Trump's GOP allies huddle at White House on eve of impeachment vote

Trump's GOP allies huddle at White House on eve of impeachment vote
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A group of House Republicans huddled at the White House on Tuesday on the eve of a vote to impeach President TrumpDonald John TrumpFederal watchdog accuses VOA parent company of wrongdoing under Trump appointee Lawsuit alleges 200K Georgia voters were wrongly purged from registration list Ivanka Trump gives deposition in lawsuit alleging misuse of inauguration funds MORE, according to five sources familiar with the matter.

Rep. Jim JordanJames (Jim) Daniel JordanCheney, top GOP lawmakers ask Trump campaign for proof of election fraud New RSC chairman sees 'Trumpism' as future Sunday shows preview: Biden team gears up for transition, Trump legal battles continue and pandemic rages on MORE (R-Ohio), a founding member of the conservative House Freedom Caucus and one of the president’s top attack dogs during the impeachment probe, was one of the lawmakers in attendance at the White House the day before the impeachment vote, according to a GOP source with knowledge of the discussions.

Republican Study Committee Chairman Mike JohnsonJames (Mike) Michael JohnsonNew RSC chairman sees 'Trumpism' as future House GOP votes to keep leaders in place This week: Clock ticks on coronavirus, government funding deals MORE (R-La.), who previously practiced constitutional law, and Rep. John RatcliffeJohn Lee RatcliffeTop intelligence official says China targeting foreign influence at incoming Biden administration Krebs describes threats to election officials as 'undermining democracy' Schumer meets with Biden national security picks MORE (R-Texas), whom Trump tapped earlier this year to become the director of national intelligence before the congressman withdrew from consideration, were also in attendance, the source said.


In addition to the three members who attended the meeting at the White House, Rep. Doug CollinsDouglas (Doug) Allen CollinsFive things to know about Georgia's Senate runoffs Sunday shows - Health officials warn pandemic is 'going to get worse' Collins urges voters to turn out in Georgia runoffs MORE (Ga.) — the ranking member on the House Judiciary Committee — is also said to be on the short list of House Republicans being considered to play a role on the president’s defense team as the impeachment process moves to the Senate for trial, according to one source.

"There is some discussion about who would be the best to assist in that regard, and I think it is pretty widely understood that the president wants to include a few House members on his defense team," the source said.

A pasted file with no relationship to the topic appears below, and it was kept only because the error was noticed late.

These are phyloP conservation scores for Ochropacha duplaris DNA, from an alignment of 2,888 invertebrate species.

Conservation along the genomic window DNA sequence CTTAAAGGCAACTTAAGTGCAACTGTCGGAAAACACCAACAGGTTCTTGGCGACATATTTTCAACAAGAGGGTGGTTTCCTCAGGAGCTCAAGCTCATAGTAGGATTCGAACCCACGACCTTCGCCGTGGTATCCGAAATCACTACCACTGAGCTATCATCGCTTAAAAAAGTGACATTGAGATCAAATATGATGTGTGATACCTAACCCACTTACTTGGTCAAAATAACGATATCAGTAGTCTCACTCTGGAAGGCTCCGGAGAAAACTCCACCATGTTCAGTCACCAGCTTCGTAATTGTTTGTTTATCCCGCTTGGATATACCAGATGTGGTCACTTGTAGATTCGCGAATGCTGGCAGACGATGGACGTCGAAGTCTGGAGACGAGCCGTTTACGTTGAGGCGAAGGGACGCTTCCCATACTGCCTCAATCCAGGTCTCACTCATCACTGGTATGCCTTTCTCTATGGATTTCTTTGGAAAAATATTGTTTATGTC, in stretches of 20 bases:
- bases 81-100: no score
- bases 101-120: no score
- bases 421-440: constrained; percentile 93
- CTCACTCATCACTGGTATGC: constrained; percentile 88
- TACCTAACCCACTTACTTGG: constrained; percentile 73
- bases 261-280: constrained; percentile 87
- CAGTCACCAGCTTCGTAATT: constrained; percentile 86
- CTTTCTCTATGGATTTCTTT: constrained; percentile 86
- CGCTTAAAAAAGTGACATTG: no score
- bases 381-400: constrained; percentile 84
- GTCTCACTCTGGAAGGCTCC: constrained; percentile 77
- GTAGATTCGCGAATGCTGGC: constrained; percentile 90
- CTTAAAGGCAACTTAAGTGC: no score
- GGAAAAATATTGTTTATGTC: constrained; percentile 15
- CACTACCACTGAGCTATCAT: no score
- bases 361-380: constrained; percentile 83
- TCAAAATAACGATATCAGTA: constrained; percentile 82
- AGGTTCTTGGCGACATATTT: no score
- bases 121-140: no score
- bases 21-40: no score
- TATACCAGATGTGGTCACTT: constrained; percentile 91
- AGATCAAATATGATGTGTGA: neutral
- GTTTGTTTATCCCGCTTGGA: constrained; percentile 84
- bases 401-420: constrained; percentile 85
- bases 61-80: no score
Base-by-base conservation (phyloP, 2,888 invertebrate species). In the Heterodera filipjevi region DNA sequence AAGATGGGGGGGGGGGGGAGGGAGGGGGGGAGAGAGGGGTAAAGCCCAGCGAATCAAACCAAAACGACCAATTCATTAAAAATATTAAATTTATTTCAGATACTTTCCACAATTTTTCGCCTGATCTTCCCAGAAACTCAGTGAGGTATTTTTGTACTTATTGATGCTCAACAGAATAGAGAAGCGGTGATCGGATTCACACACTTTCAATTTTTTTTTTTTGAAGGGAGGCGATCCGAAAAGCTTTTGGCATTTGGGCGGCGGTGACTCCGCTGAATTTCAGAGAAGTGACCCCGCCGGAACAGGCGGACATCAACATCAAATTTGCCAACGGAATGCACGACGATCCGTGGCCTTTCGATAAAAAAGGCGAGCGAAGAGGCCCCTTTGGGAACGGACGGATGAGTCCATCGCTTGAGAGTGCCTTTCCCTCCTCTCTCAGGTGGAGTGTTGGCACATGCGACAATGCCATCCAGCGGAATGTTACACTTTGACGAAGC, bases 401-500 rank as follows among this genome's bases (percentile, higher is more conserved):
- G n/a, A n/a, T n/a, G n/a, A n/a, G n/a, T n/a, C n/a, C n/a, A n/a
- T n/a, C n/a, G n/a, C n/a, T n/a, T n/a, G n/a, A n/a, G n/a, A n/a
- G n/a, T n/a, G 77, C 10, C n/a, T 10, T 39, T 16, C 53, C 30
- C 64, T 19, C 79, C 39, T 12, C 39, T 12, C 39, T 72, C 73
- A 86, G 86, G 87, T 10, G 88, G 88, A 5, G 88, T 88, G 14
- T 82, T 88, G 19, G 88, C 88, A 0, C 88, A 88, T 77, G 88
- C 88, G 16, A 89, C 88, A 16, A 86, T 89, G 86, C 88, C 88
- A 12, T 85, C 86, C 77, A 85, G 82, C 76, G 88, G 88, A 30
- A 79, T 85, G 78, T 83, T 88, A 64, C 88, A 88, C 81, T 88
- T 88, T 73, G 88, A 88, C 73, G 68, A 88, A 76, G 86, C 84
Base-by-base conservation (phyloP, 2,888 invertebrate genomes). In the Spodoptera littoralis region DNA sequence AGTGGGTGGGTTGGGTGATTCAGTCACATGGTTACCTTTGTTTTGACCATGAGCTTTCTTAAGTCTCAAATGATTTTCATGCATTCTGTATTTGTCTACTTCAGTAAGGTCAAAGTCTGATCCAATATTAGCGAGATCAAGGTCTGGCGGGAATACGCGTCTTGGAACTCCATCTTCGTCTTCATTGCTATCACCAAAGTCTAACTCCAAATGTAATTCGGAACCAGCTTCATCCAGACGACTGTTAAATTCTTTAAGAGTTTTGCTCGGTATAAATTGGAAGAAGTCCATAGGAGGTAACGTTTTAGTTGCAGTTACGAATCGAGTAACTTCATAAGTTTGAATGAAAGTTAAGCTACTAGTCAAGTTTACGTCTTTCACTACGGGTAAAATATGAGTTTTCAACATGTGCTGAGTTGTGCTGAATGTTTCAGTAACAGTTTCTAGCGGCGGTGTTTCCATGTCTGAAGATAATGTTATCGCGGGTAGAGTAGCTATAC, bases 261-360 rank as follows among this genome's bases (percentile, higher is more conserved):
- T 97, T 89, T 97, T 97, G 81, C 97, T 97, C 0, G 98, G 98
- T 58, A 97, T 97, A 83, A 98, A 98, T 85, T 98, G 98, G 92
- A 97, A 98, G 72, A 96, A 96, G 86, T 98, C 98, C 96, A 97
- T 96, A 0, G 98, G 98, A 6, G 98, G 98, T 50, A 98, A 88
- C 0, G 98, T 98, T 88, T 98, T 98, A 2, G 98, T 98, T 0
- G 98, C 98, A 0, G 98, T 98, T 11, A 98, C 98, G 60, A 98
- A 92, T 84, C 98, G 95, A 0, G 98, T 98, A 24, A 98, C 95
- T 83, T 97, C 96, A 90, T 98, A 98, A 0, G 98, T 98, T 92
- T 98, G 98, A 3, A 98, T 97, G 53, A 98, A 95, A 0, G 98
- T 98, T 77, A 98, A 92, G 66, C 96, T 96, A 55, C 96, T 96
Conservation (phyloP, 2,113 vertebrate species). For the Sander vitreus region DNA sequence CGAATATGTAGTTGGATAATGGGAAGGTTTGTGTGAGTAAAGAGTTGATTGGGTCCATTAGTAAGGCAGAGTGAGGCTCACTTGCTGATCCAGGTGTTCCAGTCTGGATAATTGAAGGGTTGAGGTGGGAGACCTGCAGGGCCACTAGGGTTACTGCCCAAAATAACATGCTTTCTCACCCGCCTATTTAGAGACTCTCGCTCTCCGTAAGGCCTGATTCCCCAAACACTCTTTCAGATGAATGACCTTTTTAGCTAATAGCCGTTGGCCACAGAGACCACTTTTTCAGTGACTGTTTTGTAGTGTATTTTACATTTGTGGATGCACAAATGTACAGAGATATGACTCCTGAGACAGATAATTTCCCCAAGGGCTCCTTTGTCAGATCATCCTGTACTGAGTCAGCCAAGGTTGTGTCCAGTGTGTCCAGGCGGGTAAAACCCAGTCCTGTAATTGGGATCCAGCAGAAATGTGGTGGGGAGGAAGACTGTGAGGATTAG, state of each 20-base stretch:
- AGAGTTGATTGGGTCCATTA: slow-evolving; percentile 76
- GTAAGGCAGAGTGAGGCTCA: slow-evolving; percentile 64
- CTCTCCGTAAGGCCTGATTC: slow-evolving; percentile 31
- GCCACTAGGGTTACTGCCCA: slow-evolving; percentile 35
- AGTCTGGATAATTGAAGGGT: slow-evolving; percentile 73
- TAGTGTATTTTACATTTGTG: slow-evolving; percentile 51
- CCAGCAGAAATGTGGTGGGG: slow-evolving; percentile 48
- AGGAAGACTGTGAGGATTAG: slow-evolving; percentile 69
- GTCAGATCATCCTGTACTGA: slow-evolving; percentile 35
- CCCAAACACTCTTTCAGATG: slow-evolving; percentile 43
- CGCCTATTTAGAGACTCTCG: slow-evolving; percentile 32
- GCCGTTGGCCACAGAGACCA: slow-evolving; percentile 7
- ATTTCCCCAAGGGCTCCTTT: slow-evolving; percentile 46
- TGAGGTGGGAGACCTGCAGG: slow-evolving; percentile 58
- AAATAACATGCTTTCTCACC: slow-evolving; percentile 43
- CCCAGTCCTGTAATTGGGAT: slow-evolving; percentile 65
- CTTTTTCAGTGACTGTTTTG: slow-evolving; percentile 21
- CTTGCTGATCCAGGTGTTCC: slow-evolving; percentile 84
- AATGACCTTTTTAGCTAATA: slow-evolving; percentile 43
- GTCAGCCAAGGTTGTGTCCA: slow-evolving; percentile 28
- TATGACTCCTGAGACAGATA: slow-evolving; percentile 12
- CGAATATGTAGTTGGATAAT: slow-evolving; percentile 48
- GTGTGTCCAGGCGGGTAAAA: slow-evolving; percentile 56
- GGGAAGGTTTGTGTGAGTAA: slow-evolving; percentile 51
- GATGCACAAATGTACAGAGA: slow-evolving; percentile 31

The president is looking to have a combination of lawyers and three to four of his allies from the House on his defense team, Rep. Mark MeadowsMark Randall MeadowsDespite veto threat, Congress presses ahead on defense bill EPA chief quarantining after exposure to someone who later tested positive for COVID-19 The Hill's Morning Report - Presented by Mastercard - Barr splits with Trump on election; pardon controversy MORE (R-N.C.) said on the House Freedom Caucus's podcast last week.

The White House did not respond to a request for comment Tuesday evening, but officials have been meeting in recent days to finalize plans for Trump’s defense in a looming Senate trial.

Multiple officials have said White House counsel Pat Cipollone will play a significant role in the proceedings, but cautioned that a complete breakdown of responsibilities was not yet settled.


No final announcements on decisions on what the president’s defense team will look like have been made.

What role, if any, Trump’s House allies will play in a Senate trial may be partly determined by the rules determined by Senate Majority Leader Mitch McConnellAddison (Mitch) Mitchell McConnellHillicon Valley: GOP chairman says defense bill leaves out Section 230 repeal | Senate panel advances FCC nominee | Krebs says threats to election officials 'undermining democracy' On The Money: Funding bill hits snag as shutdown deadline looms | Pelosi, Schumer endorse 8 billion plan as basis for stimulus talks | Poll: Most Americans support raising taxes on those making at least 0K Nearly one-third of US adults expect to lose employment income: Census Bureau MORE (R-Ky.) and Senate Minority Leader Charles SchumerChuck SchumerPelosi, Schumer endorse 8 billion plan as basis for stimulus talks Funding bill hits snag as shutdown deadline looms Trump supporters could hand Senate control to Democrats MORE (D-N.Y.).

McConnell said Tuesday that negotiations would begin this week. Some Republican senators have said they favor a short process to quickly acquit Trump.

Tuesday’s meeting came a day before the House is scheduled to vote on two articles of impeachment against Trump: abuse of power and obstruction of Congress.

Nearly all House Democrats are expected to vote for both articles, making it all but inevitable that Trump will become the third U.S. president to be impeached.

House Republicans are expected to remain completely unified in voting against the articles.

Olivia Beavers contributed.